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Dec-30-2006 12:51printcomments

Salem Oregon`s Jane Goodall Environmental Middle (Charter) School Has Sister-School in Costa Rica

One World Youth Project is run by youth for youth and includes an international volunteer staff of 22 -all are under the age of 24

students working in mud
The charter school is for kids who like being outdoors and are willing to get their hands dirty.
Photo: JGEMS

(SALEM) - The Jane Goodall Environmental Middle School (JGEMS) in Salem, Oregon has kicked off its third year of global service and cross-cultural communication through One World Youth Project- a global sister-school program connecting 44 schools in 17 countries. This year, the Salem school is paired with the Country Day School of Escazu, Costa Rica.

The Jane Goodall Environmental Middle School is a charter school housed at Waldo Middle School in Salem, Oregon, focusing on environmental science and community service.

This cultural exchange with the school in Costa Rica supports the goals of JGEMS to provide an engaging and meaningful focus for students to achieve Oregon academic standards. Through partnerships like this with community and governmental organizations, an integrated curriculum design and an emphasis on field-based projects, students can actively apply their knowledge and skills as they improve local and global environments.

The One World Youth Project (OWYP) is a unique educational program for middle and high school students, linking schools in the US and Canada with groups from around the world in learning partnerships. The students will work with their sister-school over the course of an academic year to explore and tackle the United Nations Millennium Development Goals (MDG’s).

The eight goals, agreed upon by the world’s nations in 2000, are targeted to be achieved by 2015. The MDG’s address shared global challenges such as, HIV/AIDS, lack of education, or gender inequality. One World Youth Project’s philosophy is that through cultural exchange, youth are inspired to take positive action. One World Youth Project is run by youth for youth and includes an international volunteer staff of 22 -all are under the age of 24.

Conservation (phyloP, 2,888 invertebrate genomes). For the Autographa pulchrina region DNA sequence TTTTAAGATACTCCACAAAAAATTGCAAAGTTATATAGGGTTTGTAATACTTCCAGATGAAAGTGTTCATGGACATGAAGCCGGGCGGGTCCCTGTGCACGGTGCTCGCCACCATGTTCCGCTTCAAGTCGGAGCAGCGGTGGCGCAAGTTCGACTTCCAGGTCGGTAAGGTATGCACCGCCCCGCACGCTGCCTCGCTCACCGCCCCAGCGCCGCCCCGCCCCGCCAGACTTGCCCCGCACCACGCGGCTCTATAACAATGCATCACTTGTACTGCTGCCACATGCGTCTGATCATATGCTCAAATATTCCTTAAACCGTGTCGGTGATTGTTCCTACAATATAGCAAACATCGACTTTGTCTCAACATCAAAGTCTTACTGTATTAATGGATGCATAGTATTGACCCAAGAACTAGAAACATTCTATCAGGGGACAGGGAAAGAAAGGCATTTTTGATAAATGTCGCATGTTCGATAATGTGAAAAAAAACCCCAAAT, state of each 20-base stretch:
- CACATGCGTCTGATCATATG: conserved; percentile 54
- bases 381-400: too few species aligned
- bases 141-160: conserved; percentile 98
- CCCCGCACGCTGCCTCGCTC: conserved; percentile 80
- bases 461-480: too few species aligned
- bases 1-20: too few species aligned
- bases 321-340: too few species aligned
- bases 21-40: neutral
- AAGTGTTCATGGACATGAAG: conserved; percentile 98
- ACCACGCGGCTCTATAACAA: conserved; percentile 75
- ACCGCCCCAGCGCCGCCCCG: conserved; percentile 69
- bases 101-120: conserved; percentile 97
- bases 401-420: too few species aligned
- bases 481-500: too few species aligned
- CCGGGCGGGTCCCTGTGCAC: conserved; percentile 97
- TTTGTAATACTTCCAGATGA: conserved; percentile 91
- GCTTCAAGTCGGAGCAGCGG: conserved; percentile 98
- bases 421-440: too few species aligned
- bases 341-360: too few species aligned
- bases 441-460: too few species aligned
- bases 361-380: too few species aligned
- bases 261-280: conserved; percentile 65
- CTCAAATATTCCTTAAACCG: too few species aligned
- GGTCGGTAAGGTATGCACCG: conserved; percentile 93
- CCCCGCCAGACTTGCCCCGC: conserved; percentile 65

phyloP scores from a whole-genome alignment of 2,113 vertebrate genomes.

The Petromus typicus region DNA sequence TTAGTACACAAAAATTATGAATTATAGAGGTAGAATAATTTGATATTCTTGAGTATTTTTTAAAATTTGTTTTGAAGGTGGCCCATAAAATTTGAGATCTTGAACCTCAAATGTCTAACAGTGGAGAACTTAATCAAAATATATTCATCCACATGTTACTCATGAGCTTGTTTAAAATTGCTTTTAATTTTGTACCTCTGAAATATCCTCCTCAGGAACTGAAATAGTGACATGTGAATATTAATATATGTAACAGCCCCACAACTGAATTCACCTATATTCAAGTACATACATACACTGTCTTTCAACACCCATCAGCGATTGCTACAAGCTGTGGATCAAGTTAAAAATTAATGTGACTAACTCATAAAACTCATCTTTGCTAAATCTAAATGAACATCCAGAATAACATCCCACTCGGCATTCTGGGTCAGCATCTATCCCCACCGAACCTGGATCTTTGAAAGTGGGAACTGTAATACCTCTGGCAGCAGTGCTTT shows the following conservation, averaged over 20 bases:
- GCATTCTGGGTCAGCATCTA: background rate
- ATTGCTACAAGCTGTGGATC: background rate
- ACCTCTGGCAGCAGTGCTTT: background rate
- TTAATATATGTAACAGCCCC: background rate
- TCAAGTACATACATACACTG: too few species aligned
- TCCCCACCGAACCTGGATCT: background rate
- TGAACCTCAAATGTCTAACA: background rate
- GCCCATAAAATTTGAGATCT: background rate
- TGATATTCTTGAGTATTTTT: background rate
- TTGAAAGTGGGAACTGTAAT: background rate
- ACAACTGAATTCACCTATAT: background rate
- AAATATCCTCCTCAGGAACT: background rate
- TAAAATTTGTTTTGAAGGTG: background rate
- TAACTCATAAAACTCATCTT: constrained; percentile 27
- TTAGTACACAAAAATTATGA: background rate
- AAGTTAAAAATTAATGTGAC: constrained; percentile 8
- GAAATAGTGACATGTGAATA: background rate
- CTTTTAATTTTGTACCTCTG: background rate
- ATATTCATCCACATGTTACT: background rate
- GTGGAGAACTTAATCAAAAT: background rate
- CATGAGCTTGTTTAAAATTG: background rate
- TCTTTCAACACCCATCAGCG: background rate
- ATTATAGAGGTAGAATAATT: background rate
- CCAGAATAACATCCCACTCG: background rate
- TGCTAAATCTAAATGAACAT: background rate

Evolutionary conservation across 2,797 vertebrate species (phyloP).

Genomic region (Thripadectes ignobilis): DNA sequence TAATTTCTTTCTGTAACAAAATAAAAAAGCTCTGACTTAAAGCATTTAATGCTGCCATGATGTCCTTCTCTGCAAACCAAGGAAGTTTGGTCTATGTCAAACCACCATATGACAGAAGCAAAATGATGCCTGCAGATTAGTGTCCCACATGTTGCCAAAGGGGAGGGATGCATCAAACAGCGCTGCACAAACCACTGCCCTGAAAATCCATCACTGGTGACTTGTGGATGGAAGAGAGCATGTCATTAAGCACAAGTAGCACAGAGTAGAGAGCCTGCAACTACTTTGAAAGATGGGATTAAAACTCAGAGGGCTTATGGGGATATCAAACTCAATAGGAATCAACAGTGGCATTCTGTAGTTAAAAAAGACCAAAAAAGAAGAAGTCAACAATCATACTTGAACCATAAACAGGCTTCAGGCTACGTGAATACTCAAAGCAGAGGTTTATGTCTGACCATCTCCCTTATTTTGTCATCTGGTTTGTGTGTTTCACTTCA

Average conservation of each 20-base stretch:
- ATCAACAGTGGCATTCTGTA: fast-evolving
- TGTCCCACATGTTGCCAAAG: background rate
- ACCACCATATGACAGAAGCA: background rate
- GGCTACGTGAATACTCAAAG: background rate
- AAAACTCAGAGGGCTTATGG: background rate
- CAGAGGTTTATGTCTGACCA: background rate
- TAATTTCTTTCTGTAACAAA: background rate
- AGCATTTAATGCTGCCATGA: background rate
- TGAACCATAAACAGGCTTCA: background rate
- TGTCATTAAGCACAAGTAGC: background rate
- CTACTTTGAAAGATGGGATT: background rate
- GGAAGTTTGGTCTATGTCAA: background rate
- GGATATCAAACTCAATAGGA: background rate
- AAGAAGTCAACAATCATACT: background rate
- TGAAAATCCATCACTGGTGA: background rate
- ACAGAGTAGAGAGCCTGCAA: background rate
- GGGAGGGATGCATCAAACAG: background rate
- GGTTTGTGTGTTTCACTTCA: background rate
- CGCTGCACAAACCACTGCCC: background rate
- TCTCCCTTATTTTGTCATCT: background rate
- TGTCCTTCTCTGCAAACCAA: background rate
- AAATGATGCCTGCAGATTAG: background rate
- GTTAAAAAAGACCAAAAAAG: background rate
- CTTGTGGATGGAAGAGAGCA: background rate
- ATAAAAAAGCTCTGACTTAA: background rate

With its focus on field-based science, JGEMS is an ideal program for students who like being outdoors. Students get their hands dirty, work beyond regular school hours during certain field projects, and work hard to improve our environment both locally and globally.

With only 90 students in the school, students work well with others, both in the classroom and in the field. They go on extended overnight field trips to camp at the study sites, as environmental restoration projects and field studies are a critical part of the JGEMS experience, giving the students the opportunity to apply their knowledge in a variety of field settings. JGEMS students are partnering with a number of organizations to provide the students with the best resources and expertise as they take their learning out into the field.

Youth of JGEMS and the Country Day School in Costa Rica communicate through online message-boards, email, letters, cultural exchange packages, and monthly curriculum assignments. Over the past four months, the youth have been learning about their focus UN Millennium Development Goal. The two schools are learning about MDG 7: ensure environmental sustainability. In the coming months students in Salem will work with the Country Day students to design and implement a local community service project related to protecting and preserving the environment. For more information about One World Youth Project, or learn more about the JGEMS, visit: One World Youth Project or The Jane Goodall Environmental Middle School (JGEMS)

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Sean Flynn was a photojournalist in Vietnam, taken captive in 1970 in Cambodia and never seen again.